[May 10th] Early in the morning, Arnold’s Rhode Island battery joined us, and after much labor advanced on our right flank by cutting a roadway through the woods to the Shady Grove road. It seemed a dangerous thing to take guns through such a place, and eventually proved to be very much so. Shortly after daylight, and while the artillery men were chopping their way through the woods, Brooke was ordered to find a crossing between the road and Glady’s Run. Colonel Jack Hammil, formerly adjutant of the Sixty-sixth New York commanded the little party that made the attempt, and distinguished himself by the gallant manner in which he dashed across the stream and almost into the enemy’s rifle pits. He found the enemy in full force and was obliged to retire. Shortly after this little advance, the other two divisions of our corps were withdrawn, and we found ourselves alone on the south side of the river. It was not long before the rebels advanced in skirmishing order and opened fire; we could see their lines advancing, and as soon as they came within range, gave them a warm reception and expected to easily dispose of them, but the skirmish line was quickly followed by a line of battle, and it soon became clear we were in for a pitched fight. As the rebel line of battle advanced, Arnold’s guns opened on them, and for a while enfiladed some of their lines, firing shell and canister. Barlow and two or three of us sat looking on, watching the battle for a while, but soon had to retire, as the enemy came on in force, and the guns were obliged to move to the rear. As the battery limbered up, the rebels surrounded the position, and although pretty well held at bay, we unfortunately lost one of the guns, which got jammed between two trees, so that it could not be extricated. The center and left of the line held their position firmly, although furiously assailed; our men had hastily thrown up a loose breastwork of rails alongside the edge of the road, and for a time seemed to have but little difficulty in keeping the enemy in check. General Barlow, accompanied only by myself, rode in rear of the line and was examining the condition of things, when a body of officers from the Third brigade came up and asked the general to relieve Colonel from the command, stating that he was not in a fit condition to have charge of it, and asked the general to assign me to it, offering to waive their rank, if he would do so. The general hesitated a moment and looked at me, then refused, saying he would not make a change just then and told them they must get along as well as they could. How I hoped he would have consented; it seemed such an unheard-of opportunity, a captain to command his old brigade, but it was not to be. Subsequently I learned that Colonel had voluntarily retired and Colonel Brown took command. A moment afterwards, as the enemy were pressing us heavily all along the line, General Hancock rode up, entirely alone, not even an orderly with him, and directed Barlow to immediately withdraw across the river, then turning to me, without saying by your leave to Barlow, directed me to ride at full speed to the reserve artillery of the corps, encamped on open ground about a quarter of a mile in rear on the other side of the Po, and order Captain Hazzard with all his guns into position on the high bank of the river to protect the crossing. John Gilpin’s race was nothing to mine. I flew over the ground, and as I approached the bivouac of the artillery reserve, every one was on the alert, knowing their services were required. Captain Hazzard was standing in front of a tent fly, his flag stuck in the ground beside him, and instantly ordered the bugle to sound the assembly, and I think within a minute half a dozen batteries, some of them side by side, started off at a trot, presently breaking into a gallop. I rode at the head of the column with Hazzard, and never before experienced such exhilaration; the thundering guns dashed over the space and were in position in no time, promptly sending their shrapnel over the heads of our troops into the enemy. The engagement was fought in full view and dexterously managed, the object of our division being to retire in good order, and that of the enemy to try and capture them, and the tactics displayed and splendid bravery of both sides were admirable. The division moved to the rear in eschelon, frequently at the double quick, seventy-five to one hundred yards, faced about and lay down, opening fire on the rebel advance, whilst the ground between them was alive with bursting shrapnel from Hazzard’s guns. When one brigade had retired to a new position and opened fire, the other brigade made a similar movement, and so it continued clear across the open ground, till at last the enemy was obliged to retire under the murderous artillery fire and the infantry recrossed the river in good order, quite elated with their exploit.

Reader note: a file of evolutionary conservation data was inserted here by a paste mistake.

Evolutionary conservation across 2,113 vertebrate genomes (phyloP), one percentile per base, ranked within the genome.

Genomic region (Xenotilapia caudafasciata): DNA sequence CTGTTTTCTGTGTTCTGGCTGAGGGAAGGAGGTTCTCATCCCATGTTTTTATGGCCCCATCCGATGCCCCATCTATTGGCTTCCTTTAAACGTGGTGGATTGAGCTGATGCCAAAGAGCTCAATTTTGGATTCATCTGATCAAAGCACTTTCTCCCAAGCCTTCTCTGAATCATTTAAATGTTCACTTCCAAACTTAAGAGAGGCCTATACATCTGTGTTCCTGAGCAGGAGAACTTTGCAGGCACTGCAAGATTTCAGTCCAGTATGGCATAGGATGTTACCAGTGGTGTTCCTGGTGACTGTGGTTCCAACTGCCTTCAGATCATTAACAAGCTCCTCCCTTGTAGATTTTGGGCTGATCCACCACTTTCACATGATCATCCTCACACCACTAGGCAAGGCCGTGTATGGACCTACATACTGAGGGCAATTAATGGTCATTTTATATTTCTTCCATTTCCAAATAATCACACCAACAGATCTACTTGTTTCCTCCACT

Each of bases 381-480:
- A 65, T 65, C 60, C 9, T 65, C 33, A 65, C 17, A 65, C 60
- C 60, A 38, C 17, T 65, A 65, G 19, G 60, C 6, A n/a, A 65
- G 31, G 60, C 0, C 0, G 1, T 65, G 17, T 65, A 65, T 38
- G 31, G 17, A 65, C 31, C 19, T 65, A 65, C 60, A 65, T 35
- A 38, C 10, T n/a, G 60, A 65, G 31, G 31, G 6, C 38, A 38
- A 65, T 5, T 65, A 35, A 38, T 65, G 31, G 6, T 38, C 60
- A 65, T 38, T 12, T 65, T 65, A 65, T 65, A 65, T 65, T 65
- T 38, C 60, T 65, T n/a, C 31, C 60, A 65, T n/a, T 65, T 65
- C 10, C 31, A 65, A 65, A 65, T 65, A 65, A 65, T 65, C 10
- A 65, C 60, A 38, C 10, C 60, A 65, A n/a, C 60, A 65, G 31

When our batteries first opened they received the fire from some of the enemy’s guns in position away off to the left front, and the first shell landed in the battery where I was standing, killing several of the men serving the guns; amongst them a superb looking young sergeant, whose leg was entirely severed. He did not lose consciousness, but looked with melancholy interest at his severed limb, which lay close by. I was so sorry for him. I understood afterwards he died from the shock. Hazzard at once opened fire on these guns and soon blew up one of their caissons, after which they decamped. Our losses were not very serious and the whole affair intensely interesting. We found out from prisoners taken that Ewell’s entire corps had taken part in the attack and expected to capture us without much trouble. Frank’s brigade crossed just below the pontoon bridge through the woods and Brooke over it. By direction of General Barlow I rode down to the extreme left, to see the bridges destroyed, where the Irish brigade had crossed, but when I arrived the work was already done by the engineer corps, and the Irish brigade in a good position. Colonel Beaver, of the One Hundred and Forty-eighth Pennsylvania, was conspicuous in this day’s operation, and Brooke and Miles were as usual superb.